Trade Deal Phase 1: “Righting the Wrongs”
The U.S. and China signed an initial, phase 1 trade deal on Wednesday which U.S. President Donald Trump says is “righting the wrongs of the past and delivering a future of economic justice and security for American workers, farmers and families.”
China has agreed to purchase at least an additional $200 billion worth of U.S. farm products and other goods and services over two years, over a baseline of $186 billion in purchases in 2017. This includes $54 billion in additional energy purchases, $78 billion in additional manufacturing purchases, $32 billion in additional farm products and $38 billion in services. The agreement also includes significant commitments by China on accepting U.S. agricultural biotechnology products.
Trump says China has agreed to end its practice of forcing foreign companies to transfer their technology to Chinese companies in order to gain market access. China will address numerous longstanding intellectual property concerns in the areas of trade secrets, trademarks, enforcement against pirated and counterfeit goods, and more.
As part of the deal, the U.S. will cut in half 15 percent tariffs imposed on a wide range of consumer goods imposed in September.
Oil and Gas
Wood Mackenzie Asia Pacific Vice Chair Gavin Thompson says, what is most notable is China’s agreement to increase energy imports from the U.S. by up to $52.4 billion over the next two years. “Let’s be clear: $52.4 billion over two years is a lot of energy. But neither the five percent tariff on U.S. crude oil nor the 25 percent tariff on U.S. LNG is to be reduced or removed by China under the Phase 1 deal. For China to massively increase imports of oil and LNG from the U.S. while tariffs remain in place is going to be challenging.
“Consider LNG. In 2017, China imports from U.S. were approximately 1.5 Mt, worth around $0.6 billion. If China is to increase the value of U.S. LNG imports considerably as a part of this agreement, let’s say to around 10 Mt in 2021, then the 25 percent tariff would need to be either absorbed by the importing company, or passed through to the consumer. We expect that Chinese national oil companies will be reluctant to commit to large-scale purchases given this.
“At the same time, the next two years will also see a slower pace of gas demand growth in China, rising domestic production, and the arrival of Russian pipeline gas, creating a more competitive gas market."
The Chinese uncontracted LNG demand is estimated to be 17 Mt in 2020 and 23 Mt in 2021; U.S. off-takers will now be looking to target this market. Contract and portfolio suppliers with contracted supply into China and U.S. off-take – notably Shell, BP and Cheniere – could also target increasing volumes of U.S. LNG within existing contracts into China if agreement can be reached with key buyers, including CNOOC and PetroChina," says Thompson.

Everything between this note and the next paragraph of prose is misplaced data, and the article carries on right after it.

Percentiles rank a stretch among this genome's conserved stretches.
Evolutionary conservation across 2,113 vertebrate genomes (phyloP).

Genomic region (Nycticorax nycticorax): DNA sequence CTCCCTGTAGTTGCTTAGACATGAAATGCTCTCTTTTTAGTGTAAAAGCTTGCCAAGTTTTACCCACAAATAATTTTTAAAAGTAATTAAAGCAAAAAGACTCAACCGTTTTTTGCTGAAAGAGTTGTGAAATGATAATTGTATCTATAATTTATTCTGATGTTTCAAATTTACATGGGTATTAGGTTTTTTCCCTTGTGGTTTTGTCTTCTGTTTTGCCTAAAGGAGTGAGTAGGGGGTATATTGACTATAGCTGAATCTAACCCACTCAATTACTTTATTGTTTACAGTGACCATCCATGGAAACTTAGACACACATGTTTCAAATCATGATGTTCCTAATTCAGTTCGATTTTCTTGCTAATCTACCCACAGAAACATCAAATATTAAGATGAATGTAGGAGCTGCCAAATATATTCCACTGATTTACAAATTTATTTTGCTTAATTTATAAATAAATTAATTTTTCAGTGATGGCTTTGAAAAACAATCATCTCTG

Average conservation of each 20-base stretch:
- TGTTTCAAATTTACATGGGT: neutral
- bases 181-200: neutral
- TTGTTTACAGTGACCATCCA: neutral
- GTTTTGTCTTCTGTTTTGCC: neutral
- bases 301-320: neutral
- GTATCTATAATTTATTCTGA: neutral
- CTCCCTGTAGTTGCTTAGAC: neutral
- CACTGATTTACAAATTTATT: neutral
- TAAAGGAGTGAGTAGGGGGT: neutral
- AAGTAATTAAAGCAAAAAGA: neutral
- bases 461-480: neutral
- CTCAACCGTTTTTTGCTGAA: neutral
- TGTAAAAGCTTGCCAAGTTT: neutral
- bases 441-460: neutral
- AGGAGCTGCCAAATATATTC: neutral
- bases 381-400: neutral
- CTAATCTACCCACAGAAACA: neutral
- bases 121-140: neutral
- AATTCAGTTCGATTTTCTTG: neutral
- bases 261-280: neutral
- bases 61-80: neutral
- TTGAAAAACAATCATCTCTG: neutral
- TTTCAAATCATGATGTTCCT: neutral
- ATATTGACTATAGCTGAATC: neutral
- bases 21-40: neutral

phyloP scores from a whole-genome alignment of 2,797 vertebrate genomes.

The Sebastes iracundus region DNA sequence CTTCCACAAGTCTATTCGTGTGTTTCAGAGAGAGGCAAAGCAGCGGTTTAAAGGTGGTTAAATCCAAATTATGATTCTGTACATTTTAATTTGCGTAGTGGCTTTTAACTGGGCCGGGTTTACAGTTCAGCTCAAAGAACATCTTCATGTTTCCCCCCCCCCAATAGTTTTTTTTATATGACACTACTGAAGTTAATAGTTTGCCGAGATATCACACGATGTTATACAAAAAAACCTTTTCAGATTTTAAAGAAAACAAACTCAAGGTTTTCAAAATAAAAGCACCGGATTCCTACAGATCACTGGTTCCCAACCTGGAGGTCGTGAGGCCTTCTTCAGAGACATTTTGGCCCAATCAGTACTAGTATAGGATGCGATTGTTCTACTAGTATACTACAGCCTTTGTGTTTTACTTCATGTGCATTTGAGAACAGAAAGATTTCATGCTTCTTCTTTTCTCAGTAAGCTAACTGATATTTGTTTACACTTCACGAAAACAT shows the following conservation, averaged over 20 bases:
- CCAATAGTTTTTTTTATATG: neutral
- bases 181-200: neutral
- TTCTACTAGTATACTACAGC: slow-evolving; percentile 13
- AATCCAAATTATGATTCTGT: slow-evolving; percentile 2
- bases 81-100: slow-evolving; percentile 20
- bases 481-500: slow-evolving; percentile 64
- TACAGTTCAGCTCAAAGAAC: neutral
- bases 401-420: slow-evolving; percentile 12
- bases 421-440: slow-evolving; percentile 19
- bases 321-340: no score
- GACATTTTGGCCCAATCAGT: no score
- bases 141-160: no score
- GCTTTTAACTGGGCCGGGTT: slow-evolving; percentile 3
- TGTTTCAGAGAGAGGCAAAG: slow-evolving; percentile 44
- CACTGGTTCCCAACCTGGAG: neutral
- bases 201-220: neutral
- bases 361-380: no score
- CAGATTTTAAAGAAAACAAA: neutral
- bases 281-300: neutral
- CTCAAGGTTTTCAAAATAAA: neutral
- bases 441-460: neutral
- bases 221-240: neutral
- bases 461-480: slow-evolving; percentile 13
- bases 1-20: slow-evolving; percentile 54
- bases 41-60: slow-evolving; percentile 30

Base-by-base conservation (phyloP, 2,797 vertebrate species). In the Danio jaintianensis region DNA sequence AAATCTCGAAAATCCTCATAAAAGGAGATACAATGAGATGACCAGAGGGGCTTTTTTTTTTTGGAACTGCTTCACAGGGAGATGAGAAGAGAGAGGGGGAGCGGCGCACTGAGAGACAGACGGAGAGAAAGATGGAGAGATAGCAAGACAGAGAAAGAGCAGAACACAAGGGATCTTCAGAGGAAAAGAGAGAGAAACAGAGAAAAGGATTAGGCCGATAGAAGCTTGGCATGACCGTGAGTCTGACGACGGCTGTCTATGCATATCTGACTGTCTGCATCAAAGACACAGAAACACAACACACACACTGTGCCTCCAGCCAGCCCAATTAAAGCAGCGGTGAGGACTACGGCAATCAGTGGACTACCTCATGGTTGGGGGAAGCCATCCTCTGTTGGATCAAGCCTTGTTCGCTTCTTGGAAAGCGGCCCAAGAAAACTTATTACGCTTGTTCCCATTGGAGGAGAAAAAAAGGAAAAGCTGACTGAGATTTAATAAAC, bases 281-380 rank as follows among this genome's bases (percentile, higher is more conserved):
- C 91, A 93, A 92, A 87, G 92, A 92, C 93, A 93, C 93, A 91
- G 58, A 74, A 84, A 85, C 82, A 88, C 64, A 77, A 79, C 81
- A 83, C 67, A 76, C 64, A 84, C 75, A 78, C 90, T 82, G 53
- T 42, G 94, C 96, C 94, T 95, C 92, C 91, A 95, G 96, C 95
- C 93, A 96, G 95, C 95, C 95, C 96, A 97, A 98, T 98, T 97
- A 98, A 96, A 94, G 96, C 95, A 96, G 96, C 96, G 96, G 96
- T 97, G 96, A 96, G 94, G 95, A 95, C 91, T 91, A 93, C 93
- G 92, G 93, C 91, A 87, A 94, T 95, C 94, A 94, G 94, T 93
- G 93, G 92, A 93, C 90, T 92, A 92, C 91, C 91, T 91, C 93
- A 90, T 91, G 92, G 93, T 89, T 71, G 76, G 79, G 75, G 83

Belt and Road
Meanwhile, China has released data indicating that trade with countries participating in the Belt and Road Initiative (BRI) posted robust growth in 2019, revealing the resilience of the world's biggest trader against "economic headwinds.”
Trade with BRI partner countries totaled 9.27 trillion yuan (about $1.34 trillion) in 2019, up 10.8 percent year on year, outpacing the country's aggregate trade growth by 7.4 percent, according to the General Administration of Customs (GAC). China has become the biggest trade partner of 25 BRI countries, GAC data showed.
Back in the U.S.
The National Retail Federation (NRF) has welcomed the phase 1 deal but said work remains to be done to end the trade war between the two countries. “NRF strongly supports the administration’s efforts to address China’s unfair trading practices but we hope this is the first step toward eliminating all of the tariffs imposed over the past two years,” NRF President and CEO Matthew Shay said. “The trade war won’t be over until all of these tariffs are gone. We are glad to see the phase one deal signed, and resolution of phase two can’t come soon enough.”
Farmers for Free Trade spokesperson and 4th-Generation Montana wheat farmer, Michelle Erickson-Jones, said: "While Phase One makes incremental progress, it remains to be seen whether it will deliver any meaningful relief for farmers like me. This deal does not end retaliatory tariffs on American farm exports, makes American farmers increasingly reliant on Chinese state-controlled purchases and doesn’t address the big structural changes the trade war was predicated on achieving. The promises of lofty purchases are encouraging but farmers like me will believe it when we see it.
"In the months ahead, we will be closely scrutinizing the purchase promises in this agreement. We will see whether Phase One takes steps to dig out from the hole the trade war created or whether like previous ag purchase promises it is all talk. In the meantime, the Administration should waste no time in returning to the negotiating table and reaching an agreement that ends the trade war for good."